On Sunday and Monday a governance and economy controversy was escalating in Kenya after the Sunday Nation published an expose on “Hidden traps in SGR deal with China“. Sadly, unlike a terrorist attack, this is new bad news. If true it poses serious challenges to the credibility of those who have known the actual terms of the as yet undisclosed deal between the Kenyatta and Xi governments dating back to 2014, as well as to the viability of “Big Four Agenda”, “Vision 2030” and the overall public version of Kenya’s economic development aspirations.
1. First, admit the scope of the problem. Birtherism has in fact done significant damage to the United States and our national interests, and to our character and moral fibre, from it’s beginning in 2008.
2. It has done great harm to the Republican Party as an institution, not just to Obama and the Democratic Party against whom it was directed. Because we only have two parties that control essentially all political power in the United States and have established themselves in a semi-official role in a “two-party system,” the distortion of debate and behavior in the Republican Party by the widespread influence of Birtherism at the grassroots, radiating up, has been and continues to be a problem that impacts every American and weakens our country.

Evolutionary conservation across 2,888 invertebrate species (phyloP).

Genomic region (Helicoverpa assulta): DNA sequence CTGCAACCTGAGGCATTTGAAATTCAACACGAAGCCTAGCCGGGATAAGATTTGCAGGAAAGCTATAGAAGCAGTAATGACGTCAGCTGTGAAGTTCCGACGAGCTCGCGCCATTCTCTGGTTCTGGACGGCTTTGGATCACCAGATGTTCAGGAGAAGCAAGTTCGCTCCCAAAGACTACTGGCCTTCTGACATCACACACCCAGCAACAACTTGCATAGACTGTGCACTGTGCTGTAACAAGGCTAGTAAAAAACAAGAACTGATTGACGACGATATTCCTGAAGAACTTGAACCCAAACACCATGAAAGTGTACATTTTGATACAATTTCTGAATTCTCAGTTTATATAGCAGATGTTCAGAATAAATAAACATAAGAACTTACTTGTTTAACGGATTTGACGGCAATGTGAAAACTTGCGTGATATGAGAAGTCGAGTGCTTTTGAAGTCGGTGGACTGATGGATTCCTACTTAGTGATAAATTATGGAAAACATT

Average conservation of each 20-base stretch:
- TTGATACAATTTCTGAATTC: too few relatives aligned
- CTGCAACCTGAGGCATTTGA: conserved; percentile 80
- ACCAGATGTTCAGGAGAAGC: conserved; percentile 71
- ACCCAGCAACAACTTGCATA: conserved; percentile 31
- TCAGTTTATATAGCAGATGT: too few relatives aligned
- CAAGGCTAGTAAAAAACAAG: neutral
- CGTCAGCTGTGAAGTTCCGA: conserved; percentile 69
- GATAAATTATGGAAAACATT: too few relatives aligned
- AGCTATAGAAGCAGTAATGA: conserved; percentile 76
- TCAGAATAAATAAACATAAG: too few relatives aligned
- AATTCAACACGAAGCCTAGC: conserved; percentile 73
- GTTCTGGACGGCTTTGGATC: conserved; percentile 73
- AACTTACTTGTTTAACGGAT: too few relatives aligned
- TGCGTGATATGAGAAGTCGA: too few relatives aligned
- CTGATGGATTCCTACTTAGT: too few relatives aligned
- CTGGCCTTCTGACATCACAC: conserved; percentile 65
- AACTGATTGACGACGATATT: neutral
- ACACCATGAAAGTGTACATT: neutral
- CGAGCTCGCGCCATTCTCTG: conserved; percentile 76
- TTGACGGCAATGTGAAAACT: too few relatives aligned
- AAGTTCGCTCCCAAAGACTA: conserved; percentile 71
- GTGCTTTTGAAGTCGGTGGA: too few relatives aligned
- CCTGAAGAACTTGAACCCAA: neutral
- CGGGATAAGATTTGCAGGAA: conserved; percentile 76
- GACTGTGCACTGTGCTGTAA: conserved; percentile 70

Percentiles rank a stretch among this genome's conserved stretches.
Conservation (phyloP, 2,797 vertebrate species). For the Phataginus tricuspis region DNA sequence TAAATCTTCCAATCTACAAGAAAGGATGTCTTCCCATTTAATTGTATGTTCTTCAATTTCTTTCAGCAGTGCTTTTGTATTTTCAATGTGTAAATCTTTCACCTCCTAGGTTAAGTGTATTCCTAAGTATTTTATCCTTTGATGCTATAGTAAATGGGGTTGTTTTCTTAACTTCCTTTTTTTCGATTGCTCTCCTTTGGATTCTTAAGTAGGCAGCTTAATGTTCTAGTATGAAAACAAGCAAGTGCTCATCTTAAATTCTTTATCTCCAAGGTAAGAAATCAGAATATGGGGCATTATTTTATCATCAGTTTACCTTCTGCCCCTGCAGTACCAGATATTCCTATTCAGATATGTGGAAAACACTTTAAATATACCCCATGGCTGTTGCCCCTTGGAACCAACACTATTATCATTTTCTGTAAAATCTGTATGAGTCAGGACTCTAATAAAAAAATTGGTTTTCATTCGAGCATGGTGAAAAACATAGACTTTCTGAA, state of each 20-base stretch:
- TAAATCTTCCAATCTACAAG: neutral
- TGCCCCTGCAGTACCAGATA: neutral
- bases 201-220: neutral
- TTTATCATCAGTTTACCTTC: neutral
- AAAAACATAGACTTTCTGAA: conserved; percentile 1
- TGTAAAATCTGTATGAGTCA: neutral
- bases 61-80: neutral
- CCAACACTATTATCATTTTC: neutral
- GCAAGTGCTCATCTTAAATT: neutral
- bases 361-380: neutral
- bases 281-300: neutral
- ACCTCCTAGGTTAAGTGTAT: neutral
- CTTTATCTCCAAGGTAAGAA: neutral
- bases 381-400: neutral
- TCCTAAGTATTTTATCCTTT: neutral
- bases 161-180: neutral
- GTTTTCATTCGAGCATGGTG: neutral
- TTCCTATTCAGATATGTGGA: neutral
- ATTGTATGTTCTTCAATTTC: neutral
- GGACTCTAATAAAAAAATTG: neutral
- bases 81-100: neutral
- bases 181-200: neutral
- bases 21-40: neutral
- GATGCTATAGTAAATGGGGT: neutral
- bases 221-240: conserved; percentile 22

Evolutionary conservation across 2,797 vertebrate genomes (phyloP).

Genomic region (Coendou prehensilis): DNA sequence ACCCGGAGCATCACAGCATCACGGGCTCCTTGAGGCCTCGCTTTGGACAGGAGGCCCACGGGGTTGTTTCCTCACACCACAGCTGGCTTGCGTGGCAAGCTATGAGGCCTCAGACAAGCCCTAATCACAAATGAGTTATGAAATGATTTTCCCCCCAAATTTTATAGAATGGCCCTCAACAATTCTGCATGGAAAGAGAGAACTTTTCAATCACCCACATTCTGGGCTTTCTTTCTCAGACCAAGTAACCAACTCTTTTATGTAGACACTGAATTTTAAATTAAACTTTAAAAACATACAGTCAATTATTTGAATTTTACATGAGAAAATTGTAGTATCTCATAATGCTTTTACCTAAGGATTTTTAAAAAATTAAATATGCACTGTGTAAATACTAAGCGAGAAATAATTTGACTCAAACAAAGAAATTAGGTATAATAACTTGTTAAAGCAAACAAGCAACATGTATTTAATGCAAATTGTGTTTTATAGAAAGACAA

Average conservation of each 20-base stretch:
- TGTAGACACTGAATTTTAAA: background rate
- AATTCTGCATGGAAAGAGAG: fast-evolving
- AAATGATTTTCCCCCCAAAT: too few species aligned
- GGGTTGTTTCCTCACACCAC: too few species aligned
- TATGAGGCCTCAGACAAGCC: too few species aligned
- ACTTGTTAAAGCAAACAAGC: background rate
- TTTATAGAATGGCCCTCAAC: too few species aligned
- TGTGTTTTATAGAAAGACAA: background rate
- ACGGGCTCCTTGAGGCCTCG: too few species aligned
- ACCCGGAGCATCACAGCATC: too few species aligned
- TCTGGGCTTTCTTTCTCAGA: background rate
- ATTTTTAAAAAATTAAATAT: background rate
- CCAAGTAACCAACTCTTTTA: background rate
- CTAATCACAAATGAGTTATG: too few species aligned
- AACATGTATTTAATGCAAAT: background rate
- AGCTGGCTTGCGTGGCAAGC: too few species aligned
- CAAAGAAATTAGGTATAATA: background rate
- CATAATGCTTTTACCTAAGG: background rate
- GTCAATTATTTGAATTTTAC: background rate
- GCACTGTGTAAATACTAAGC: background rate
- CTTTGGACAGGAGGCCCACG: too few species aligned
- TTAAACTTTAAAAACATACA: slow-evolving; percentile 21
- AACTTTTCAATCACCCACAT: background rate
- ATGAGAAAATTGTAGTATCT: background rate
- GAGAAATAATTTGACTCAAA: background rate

3. Disagreements based on a bizarre and untenable conspiracy theory are a diversion from our ability to properly respect each other and discuss/debate substantive issues, solve policy problems and do the business of self-governance.
4. The price of paranoia accumulates over time. It morphs in ways that we cannot rationally predict. It preys not just on prejudice, but also to an extent on the lack of education and lack of experience with and exposure to the world, taking advantage of people who are vulnerable. Otherwise responsible Republican elected officials who “ducked” having the courage to repudiate Birtherism in its early years probably assumed it would fade away, not anticipating that Donald Trump would rejuvenate Birtherism as a key tool for his successful insurgent campaign for the presidency.
5. Americans of both parties and none will have to “grow up” enough to be willing to voluntarily re-build guardrails for democratic competition that “re-norm” truthfulness and erring on the side of caution when it comes to the amplitude of vitriol in the “permanent campaign” between Republicans and Democrats, as well as related ideological contests.